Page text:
You want to pay a reasonable price for that growth. So you need to set Company Growth Ratio to High as Possible, as we did in the bank-stock screen. But here, we're also going to add the "Company/S&P Growth Ratio," which compares the company growth ratio with the growth ratio of the broader market. Set it at a minimum of 0.9, which is to help select stocks whose p-e ratios are no more than 10% higher than that of the Standard & Poor's 500-stock index. Frank Sustersic, portfolio manager of the Turner Healthcare & Biotechnology Fund, suggests a few more criteria--setting them to High as Possible. They are "EPS Stability Current," which measures the consistency of a company's earnings; "EPS Surprise Breakout," in which a positive number indicates better-than-expected earnings; and "Return on Equity," a profitability measure.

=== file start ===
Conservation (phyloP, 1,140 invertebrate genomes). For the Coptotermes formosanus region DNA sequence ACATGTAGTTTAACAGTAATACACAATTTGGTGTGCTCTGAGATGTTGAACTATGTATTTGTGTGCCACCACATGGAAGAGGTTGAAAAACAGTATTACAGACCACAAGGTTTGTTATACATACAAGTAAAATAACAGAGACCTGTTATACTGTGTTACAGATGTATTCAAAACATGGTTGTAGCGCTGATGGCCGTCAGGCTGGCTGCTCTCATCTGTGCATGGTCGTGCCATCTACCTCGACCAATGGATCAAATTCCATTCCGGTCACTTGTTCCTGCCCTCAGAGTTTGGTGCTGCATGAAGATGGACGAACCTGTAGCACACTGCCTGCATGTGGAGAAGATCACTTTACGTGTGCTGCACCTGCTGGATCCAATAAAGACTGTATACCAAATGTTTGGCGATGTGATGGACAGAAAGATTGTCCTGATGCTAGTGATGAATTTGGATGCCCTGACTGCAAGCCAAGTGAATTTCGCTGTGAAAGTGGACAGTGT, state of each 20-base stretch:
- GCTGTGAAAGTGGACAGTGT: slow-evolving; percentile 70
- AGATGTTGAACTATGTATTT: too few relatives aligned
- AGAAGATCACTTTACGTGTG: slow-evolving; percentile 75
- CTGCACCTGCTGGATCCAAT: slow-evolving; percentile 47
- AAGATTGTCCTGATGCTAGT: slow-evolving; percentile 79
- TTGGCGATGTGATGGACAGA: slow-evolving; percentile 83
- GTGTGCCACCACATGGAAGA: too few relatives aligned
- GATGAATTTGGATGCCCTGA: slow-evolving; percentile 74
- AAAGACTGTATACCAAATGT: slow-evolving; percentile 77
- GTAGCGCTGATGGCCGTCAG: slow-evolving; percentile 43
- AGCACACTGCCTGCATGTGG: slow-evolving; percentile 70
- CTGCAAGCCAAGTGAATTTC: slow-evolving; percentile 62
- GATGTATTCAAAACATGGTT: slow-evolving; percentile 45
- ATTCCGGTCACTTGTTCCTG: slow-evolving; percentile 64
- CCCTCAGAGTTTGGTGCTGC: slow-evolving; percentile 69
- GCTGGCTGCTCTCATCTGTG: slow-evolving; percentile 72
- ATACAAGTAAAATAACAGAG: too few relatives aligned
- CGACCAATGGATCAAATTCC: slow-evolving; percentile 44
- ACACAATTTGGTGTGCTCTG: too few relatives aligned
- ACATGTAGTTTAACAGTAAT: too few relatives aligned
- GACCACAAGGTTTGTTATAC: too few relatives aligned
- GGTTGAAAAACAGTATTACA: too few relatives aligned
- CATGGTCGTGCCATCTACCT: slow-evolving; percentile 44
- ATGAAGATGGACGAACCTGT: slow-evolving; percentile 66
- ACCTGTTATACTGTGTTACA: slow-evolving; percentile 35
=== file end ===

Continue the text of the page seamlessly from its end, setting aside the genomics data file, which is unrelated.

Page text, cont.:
The screen nets 25 stocks. Of them, Sustersic owns Pfizer (PFE), a big global player, but also several lesser-known companies: Taro Pharmaceutical Industries (TARO), Andrx (ADRX), and Noven Pharmaceuticals (NOVN).